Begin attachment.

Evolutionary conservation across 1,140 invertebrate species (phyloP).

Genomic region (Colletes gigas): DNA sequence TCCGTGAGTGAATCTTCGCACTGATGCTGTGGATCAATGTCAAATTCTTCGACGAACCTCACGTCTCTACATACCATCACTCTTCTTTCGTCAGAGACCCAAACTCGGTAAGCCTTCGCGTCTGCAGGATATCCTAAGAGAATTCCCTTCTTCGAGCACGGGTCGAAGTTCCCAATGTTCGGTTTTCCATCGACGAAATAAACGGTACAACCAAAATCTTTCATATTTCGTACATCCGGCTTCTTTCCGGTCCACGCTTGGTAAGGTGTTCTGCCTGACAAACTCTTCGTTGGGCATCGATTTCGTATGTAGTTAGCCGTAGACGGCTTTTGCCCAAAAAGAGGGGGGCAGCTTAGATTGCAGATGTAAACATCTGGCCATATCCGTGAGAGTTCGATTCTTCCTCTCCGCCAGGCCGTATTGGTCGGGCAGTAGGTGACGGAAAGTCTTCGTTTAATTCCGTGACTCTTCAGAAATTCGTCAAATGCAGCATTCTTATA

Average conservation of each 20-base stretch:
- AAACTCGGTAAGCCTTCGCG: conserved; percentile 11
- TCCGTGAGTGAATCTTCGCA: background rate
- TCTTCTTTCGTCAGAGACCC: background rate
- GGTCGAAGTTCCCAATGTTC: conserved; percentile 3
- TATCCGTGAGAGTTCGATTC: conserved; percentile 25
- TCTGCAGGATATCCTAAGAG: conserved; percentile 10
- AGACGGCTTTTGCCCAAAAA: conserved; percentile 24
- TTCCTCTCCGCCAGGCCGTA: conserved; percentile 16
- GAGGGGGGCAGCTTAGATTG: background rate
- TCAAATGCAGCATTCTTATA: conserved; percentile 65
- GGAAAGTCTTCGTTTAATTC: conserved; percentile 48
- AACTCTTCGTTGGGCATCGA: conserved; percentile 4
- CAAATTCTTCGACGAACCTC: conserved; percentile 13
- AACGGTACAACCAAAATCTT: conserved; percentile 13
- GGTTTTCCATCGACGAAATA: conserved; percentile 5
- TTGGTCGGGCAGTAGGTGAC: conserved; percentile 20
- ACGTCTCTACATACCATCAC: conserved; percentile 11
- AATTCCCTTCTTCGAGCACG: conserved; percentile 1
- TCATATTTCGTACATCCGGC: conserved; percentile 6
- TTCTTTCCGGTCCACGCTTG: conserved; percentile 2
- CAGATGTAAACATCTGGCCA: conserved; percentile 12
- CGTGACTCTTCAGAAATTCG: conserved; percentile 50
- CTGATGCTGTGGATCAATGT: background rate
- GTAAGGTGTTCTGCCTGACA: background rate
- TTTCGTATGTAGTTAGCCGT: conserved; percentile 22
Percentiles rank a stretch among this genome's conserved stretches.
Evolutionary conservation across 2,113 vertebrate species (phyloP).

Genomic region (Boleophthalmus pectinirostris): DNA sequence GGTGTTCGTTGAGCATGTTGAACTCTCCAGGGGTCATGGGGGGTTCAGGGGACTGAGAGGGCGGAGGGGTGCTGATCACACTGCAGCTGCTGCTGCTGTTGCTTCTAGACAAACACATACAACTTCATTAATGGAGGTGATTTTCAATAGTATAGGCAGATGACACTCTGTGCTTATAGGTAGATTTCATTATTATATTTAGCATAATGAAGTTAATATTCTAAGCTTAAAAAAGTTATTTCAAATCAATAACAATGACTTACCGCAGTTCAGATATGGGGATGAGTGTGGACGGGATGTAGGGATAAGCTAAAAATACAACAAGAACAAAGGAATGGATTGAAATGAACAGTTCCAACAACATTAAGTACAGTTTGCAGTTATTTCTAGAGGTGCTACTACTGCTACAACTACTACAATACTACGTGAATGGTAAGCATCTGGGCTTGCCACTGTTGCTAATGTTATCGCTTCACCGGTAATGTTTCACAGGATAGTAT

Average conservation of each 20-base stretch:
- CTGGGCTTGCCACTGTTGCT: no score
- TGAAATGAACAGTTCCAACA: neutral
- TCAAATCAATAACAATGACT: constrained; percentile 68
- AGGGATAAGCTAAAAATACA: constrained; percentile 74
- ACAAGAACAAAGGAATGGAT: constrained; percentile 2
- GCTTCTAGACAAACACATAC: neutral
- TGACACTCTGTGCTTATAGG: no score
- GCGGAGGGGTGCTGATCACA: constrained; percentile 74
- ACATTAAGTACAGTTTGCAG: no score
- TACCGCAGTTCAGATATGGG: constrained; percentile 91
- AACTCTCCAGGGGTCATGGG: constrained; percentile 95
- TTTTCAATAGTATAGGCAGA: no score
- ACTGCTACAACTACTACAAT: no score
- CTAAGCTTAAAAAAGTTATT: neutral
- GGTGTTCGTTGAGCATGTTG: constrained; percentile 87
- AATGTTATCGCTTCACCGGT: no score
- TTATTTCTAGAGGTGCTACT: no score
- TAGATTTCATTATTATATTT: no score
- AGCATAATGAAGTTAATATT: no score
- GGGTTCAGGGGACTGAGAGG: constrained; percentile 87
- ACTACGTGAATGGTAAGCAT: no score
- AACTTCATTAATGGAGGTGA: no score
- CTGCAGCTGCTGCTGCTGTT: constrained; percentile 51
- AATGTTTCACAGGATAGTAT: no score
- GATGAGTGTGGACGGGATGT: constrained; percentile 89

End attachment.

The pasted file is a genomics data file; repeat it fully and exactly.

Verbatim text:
Evolutionary conservation across 1,140 invertebrate species (phyloP).

Genomic region (Colletes gigas): DNA sequence TCCGTGAGTGAATCTTCGCACTGATGCTGTGGATCAATGTCAAATTCTTCGACGAACCTCACGTCTCTACATACCATCACTCTTCTTTCGTCAGAGACCCAAACTCGGTAAGCCTTCGCGTCTGCAGGATATCCTAAGAGAATTCCCTTCTTCGAGCACGGGTCGAAGTTCCCAATGTTCGGTTTTCCATCGACGAAATAAACGGTACAACCAAAATCTTTCATATTTCGTACATCCGGCTTCTTTCCGGTCCACGCTTGGTAAGGTGTTCTGCCTGACAAACTCTTCGTTGGGCATCGATTTCGTATGTAGTTAGCCGTAGACGGCTTTTGCCCAAAAAGAGGGGGGCAGCTTAGATTGCAGATGTAAACATCTGGCCATATCCGTGAGAGTTCGATTCTTCCTCTCCGCCAGGCCGTATTGGTCGGGCAGTAGGTGACGGAAAGTCTTCGTTTAATTCCGTGACTCTTCAGAAATTCGTCAAATGCAGCATTCTTATA

Average conservation of each 20-base stretch:
- AAACTCGGTAAGCCTTCGCG: conserved; percentile 11
- TCCGTGAGTGAATCTTCGCA: background rate
- TCTTCTTTCGTCAGAGACCC: background rate
- GGTCGAAGTTCCCAATGTTC: conserved; percentile 3
- TATCCGTGAGAGTTCGATTC: conserved; percentile 25
- TCTGCAGGATATCCTAAGAG: conserved; percentile 10
- AGACGGCTTTTGCCCAAAAA: conserved; percentile 24
- TTCCTCTCCGCCAGGCCGTA: conserved; percentile 16
- GAGGGGGGCAGCTTAGATTG: background rate
- TCAAATGCAGCATTCTTATA: conserved; percentile 65
- GGAAAGTCTTCGTTTAATTC: conserved; percentile 48
- AACTCTTCGTTGGGCATCGA: conserved; percentile 4
- CAAATTCTTCGACGAACCTC: conserved; percentile 13
- AACGGTACAACCAAAATCTT: conserved; percentile 13
- GGTTTTCCATCGACGAAATA: conserved; percentile 5
- TTGGTCGGGCAGTAGGTGAC: conserved; percentile 20
- ACGTCTCTACATACCATCAC: conserved; percentile 11
- AATTCCCTTCTTCGAGCACG: conserved; percentile 1
- TCATATTTCGTACATCCGGC: conserved; percentile 6
- TTCTTTCCGGTCCACGCTTG: conserved; percentile 2
- CAGATGTAAACATCTGGCCA: conserved; percentile 12
- CGTGACTCTTCAGAAATTCG: conserved; percentile 50
- CTGATGCTGTGGATCAATGT: background rate
- GTAAGGTGTTCTGCCTGACA: background rate
- TTTCGTATGTAGTTAGCCGT: conserved; percentile 22
Percentiles rank a stretch among this genome's conserved stretches.
Evolutionary conservation across 2,113 vertebrate species (phyloP).

Genomic region (Boleophthalmus pectinirostris): DNA sequence GGTGTTCGTTGAGCATGTTGAACTCTCCAGGGGTCATGGGGGGTTCAGGGGACTGAGAGGGCGGAGGGGTGCTGATCACACTGCAGCTGCTGCTGCTGTTGCTTCTAGACAAACACATACAACTTCATTAATGGAGGTGATTTTCAATAGTATAGGCAGATGACACTCTGTGCTTATAGGTAGATTTCATTATTATATTTAGCATAATGAAGTTAATATTCTAAGCTTAAAAAAGTTATTTCAAATCAATAACAATGACTTACCGCAGTTCAGATATGGGGATGAGTGTGGACGGGATGTAGGGATAAGCTAAAAATACAACAAGAACAAAGGAATGGATTGAAATGAACAGTTCCAACAACATTAAGTACAGTTTGCAGTTATTTCTAGAGGTGCTACTACTGCTACAACTACTACAATACTACGTGAATGGTAAGCATCTGGGCTTGCCACTGTTGCTAATGTTATCGCTTCACCGGTAATGTTTCACAGGATAGTAT

Average conservation of each 20-base stretch:
- CTGGGCTTGCCACTGTTGCT: no score
- TGAAATGAACAGTTCCAACA: neutral
- TCAAATCAATAACAATGACT: constrained; percentile 68
- AGGGATAAGCTAAAAATACA: constrained; percentile 74
- ACAAGAACAAAGGAATGGAT: constrained; percentile 2
- GCTTCTAGACAAACACATAC: neutral
- TGACACTCTGTGCTTATAGG: no score
- GCGGAGGGGTGCTGATCACA: constrained; percentile 74
- ACATTAAGTACAGTTTGCAG: no score
- TACCGCAGTTCAGATATGGG: constrained; percentile 91
- AACTCTCCAGGGGTCATGGG: constrained; percentile 95
- TTTTCAATAGTATAGGCAGA: no score
- ACTGCTACAACTACTACAAT: no score
- CTAAGCTTAAAAAAGTTATT: neutral
- GGTGTTCGTTGAGCATGTTG: constrained; percentile 87
- AATGTTATCGCTTCACCGGT: no score
- TTATTTCTAGAGGTGCTACT: no score
- TAGATTTCATTATTATATTT: no score
- AGCATAATGAAGTTAATATT: no score
- GGGTTCAGGGGACTGAGAGG: constrained; percentile 87
- ACTACGTGAATGGTAAGCAT: no score
- AACTTCATTAATGGAGGTGA: no score
- CTGCAGCTGCTGCTGCTGTT: constrained; percentile 51
- AATGTTTCACAGGATAGTAT: no score
- GATGAGTGTGGACGGGATGT: constrained; percentile 89